One island, two resorts.
One full-service and scaled up (266 keys), one small and laid back (33 rooms).
Actually, there are dozens of resorts on Viti Levu, the island where Fiji's international airport is located, but a "compare and contrast" of the InterContinental Fiji Golf Resort & Spa and Volivoli Beach Resort provides a 360-degree look at what the island has to offer.
If you turn left as you leave the airport, you're on the road to Volivoli, a collection of detached cottages terraced onto a spit of land jutting out of the northern coast.
Volivoli evolved from a patch of bush and scrub to a backpacker divers' dorm, then to an upscale resort, under the stewardship of the Darling family. Steve Darling was an instructor at a local dive shop, Ra Divers (which the Darlings eventually bought), and observed that the shop was losing business because there weren't enough local rooms to handle everyone who wanted to dive there.
Thus, the divers' dorm was born.
Steve and his brother Nick began to make improvements, but in 2016 Cyclone Winston knocked down every building on the property.
"It was a blessing in disguise," said Nick, now managing director of the resort. "We were wiped out for nine months. In that amount of time, everyone forgets about you and sends business somewhere else. But it gave us an opportunity to refine and redefine ourselves. We rebuilt for the four-star market, primarily targeting divers. But not just divers."
I'm a not-diver but still found Volivoli attractive. I do snorkel, and the snorkeling was the best I've experienced in years: The coral wasn't bleached or damaged, fish were plentiful and -- a first for me -- the (numerous) jellyfish were of a nonstinging variety. They are awesome up close.
A sunset boat ride I took with my family was more than just pleasant; day after day for the week I was on the island, I saw the most incredible skies at dusk, and the sunset on the night of our cruise was a stratified, intensely orange sky. Adding to the experience was a cheerful crew pouring Champagne and passing hors d'oeuvres. It far and away transcended the average sundowner.
Other water excursions include fishing and a dolphin encounter.
Volivoli also has an arrangement with its former bartender, Soni, for tours to a pristine local village, Nabalasere, whose residents harvest kava, a mild intoxicant with spiritual significance for Fijians. A 20-minute walk from the village is a stunning waterfall.
The food at Volivoli is excellent and the service is -- as it is throughout Fiji -- very friendly. The grounds are well landscaped, but the spa and beach, it must be said, are relatively small.
Volivoli's evolution continues. Darling said they're planning an adults-only section and "four two-bedroom villas with private pools." Construction will start before the year is over.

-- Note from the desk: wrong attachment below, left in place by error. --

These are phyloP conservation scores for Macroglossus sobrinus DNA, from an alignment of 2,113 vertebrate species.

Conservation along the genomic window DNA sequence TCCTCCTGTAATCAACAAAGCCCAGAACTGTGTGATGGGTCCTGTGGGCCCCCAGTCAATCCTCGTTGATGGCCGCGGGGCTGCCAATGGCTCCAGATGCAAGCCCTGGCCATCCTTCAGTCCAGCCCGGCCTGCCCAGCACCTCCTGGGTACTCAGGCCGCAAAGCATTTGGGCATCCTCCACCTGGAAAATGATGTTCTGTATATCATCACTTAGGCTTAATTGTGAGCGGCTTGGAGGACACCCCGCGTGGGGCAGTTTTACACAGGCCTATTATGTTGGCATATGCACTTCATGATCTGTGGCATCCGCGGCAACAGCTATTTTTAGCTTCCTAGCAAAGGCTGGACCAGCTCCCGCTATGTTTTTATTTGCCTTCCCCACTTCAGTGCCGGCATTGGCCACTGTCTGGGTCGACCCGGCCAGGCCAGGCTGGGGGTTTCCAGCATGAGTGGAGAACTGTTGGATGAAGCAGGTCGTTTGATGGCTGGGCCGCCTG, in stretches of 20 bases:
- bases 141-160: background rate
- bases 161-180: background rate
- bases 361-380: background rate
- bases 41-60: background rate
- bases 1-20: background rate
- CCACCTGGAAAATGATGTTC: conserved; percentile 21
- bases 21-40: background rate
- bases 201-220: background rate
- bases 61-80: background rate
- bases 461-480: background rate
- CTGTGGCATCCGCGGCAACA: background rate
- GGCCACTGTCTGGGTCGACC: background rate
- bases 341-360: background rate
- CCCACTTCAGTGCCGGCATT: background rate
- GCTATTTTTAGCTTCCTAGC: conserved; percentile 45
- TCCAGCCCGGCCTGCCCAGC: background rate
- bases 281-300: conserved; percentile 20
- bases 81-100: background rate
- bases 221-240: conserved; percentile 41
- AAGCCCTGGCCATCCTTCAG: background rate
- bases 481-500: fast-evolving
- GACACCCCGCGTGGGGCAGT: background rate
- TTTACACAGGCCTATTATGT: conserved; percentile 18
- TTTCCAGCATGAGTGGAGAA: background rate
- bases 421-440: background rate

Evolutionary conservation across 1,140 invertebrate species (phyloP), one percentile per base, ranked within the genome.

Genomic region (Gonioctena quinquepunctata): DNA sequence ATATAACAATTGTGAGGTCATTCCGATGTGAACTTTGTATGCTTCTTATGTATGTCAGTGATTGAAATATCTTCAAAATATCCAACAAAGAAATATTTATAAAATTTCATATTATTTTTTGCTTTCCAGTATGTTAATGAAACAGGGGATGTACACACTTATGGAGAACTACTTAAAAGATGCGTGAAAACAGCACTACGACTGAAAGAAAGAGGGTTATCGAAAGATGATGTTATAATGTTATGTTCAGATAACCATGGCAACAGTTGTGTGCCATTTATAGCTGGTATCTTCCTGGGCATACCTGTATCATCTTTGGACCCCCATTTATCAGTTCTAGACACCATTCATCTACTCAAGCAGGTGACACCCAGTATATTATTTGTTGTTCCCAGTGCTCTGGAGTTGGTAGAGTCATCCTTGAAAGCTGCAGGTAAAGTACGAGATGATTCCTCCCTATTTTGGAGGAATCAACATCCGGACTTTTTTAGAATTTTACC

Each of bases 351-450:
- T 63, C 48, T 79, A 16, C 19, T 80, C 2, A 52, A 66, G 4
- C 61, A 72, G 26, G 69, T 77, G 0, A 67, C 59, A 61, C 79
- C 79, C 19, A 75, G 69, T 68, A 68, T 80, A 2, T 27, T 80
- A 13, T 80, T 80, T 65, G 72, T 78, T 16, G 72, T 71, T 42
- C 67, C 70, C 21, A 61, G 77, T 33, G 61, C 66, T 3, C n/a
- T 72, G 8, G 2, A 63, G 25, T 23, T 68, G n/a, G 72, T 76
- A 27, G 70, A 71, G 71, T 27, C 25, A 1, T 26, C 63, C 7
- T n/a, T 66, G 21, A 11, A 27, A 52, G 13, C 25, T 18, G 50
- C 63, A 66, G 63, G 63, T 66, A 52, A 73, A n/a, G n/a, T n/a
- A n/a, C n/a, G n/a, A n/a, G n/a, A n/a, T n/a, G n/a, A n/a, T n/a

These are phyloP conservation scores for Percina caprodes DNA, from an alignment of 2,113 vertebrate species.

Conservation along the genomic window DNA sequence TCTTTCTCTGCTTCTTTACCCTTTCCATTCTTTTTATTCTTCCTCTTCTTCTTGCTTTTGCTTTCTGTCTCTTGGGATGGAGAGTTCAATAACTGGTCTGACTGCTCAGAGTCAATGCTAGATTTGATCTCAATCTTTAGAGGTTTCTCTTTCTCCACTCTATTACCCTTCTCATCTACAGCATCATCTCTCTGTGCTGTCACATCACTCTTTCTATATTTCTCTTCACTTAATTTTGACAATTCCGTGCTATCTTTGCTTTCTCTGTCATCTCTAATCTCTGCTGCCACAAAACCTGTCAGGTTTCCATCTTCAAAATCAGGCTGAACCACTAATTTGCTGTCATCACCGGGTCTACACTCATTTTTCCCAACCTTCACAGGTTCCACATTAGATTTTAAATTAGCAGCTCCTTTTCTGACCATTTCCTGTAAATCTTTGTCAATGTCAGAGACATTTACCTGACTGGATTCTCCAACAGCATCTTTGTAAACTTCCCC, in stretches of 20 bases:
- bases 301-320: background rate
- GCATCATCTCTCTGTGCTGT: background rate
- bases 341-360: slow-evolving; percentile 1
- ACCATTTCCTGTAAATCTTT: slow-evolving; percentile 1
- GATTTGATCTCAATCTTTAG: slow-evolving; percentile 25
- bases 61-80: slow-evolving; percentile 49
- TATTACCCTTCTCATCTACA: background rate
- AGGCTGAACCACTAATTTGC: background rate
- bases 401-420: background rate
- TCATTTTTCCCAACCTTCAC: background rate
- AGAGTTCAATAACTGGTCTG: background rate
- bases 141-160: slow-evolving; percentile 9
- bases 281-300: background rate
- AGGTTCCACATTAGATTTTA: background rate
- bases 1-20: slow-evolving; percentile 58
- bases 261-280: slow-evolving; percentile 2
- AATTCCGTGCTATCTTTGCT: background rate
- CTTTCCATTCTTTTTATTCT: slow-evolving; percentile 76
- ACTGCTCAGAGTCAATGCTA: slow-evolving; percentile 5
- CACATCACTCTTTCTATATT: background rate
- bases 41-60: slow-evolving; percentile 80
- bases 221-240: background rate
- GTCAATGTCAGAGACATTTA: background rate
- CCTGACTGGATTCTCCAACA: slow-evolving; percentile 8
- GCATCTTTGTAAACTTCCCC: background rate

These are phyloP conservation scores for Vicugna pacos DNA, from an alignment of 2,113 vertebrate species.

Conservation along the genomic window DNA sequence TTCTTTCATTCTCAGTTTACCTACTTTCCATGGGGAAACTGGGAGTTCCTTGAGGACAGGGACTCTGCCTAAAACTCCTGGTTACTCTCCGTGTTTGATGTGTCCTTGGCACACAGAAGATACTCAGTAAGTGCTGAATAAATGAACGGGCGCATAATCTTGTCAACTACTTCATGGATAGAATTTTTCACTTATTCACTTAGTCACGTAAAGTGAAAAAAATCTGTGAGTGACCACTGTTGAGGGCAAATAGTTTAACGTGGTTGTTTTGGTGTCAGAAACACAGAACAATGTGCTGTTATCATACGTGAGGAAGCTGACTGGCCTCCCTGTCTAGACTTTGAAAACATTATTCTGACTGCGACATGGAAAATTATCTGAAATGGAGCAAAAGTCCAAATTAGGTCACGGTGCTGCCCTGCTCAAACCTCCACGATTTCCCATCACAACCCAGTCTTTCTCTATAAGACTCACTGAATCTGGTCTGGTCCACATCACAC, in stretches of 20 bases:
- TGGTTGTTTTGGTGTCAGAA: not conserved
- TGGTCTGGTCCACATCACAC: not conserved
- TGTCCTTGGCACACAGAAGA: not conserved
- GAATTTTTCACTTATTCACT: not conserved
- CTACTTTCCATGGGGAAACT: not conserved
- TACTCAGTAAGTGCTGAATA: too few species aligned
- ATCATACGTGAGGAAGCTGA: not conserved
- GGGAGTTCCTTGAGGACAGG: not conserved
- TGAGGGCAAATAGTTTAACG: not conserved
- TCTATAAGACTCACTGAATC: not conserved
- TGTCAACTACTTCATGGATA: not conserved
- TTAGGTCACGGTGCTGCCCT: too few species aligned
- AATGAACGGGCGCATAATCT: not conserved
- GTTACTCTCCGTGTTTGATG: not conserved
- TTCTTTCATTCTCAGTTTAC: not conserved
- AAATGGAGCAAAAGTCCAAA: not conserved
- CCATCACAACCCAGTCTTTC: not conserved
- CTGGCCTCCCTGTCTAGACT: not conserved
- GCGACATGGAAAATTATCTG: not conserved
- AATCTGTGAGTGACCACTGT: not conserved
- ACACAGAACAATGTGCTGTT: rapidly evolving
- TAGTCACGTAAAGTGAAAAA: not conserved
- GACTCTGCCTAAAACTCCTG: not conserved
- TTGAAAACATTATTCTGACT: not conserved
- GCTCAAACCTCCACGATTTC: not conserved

Dinner on the beach is an option at the InterContinental Fiji Resort & Spa. Photo Credit: TW photo by Arnie Weissmann
And over here …
Had you turned right out of the airport, you'd be making your way to the InterContinental. This is a full-on resort, with a mile and a half of beach, watersports, a business center, a kids club, a PGA championship golf course, a full spa, conference and meetings facilities, a tour desk, a fitness center, two pool areas (one is adults only) and multiple restaurant and bar options. There's even an ice cream shop.
A fire-dancing demonstration and other entertainment is provided nightly. Basket weaving, cooking classes, yoga and beach volleyball -- all are on the schedule.
Golf carts and a "Bula Bus" move people around this 35-acre property. There's a hilltop "club level" of one- and two-bedroom suites that has its own pool and clubhouse serving complimentary breakfast, high tea, sunset cocktails and canapes. Butler service is upon request.
The Natadola Suite is a step above that, a 2,350-square-foot retreat with a private pool and courtyard of tropical foliage.
Lower down, rooms and suites face the beach or a lagoon or are poolview or gardenview. Be aware that the poolview rooms face the children's pool; while convenient for those with kids, it can be noisier than other choices.
All guests are entitled to a complimentary hour of nonmotorized water equipment (kayaks, paddleboards, surfboards, snorkels) each day, and there's a rental center offering other watersports options.
There are plenty of off-property excursions offered, as well, including jet-boating, a village kava ceremony and visits to local schools, an ecopark and a cave. Snorkeling and diving trips are also available (the coral at a close-in reef I explored was farther below the surface and less colorful than what I had seen offshore from Volivoli). A Fijian village, Sanasana, is a 15-minute walk away.
Golf, water, a kid-friendly environment and gastronomy are the obvious draws of the resort. I asked director of sales Hudson Mitchell what, overall, he feels Fiji's greatest draws are. "Adventure and romance," he said.
To that, I would only add: Sunsets.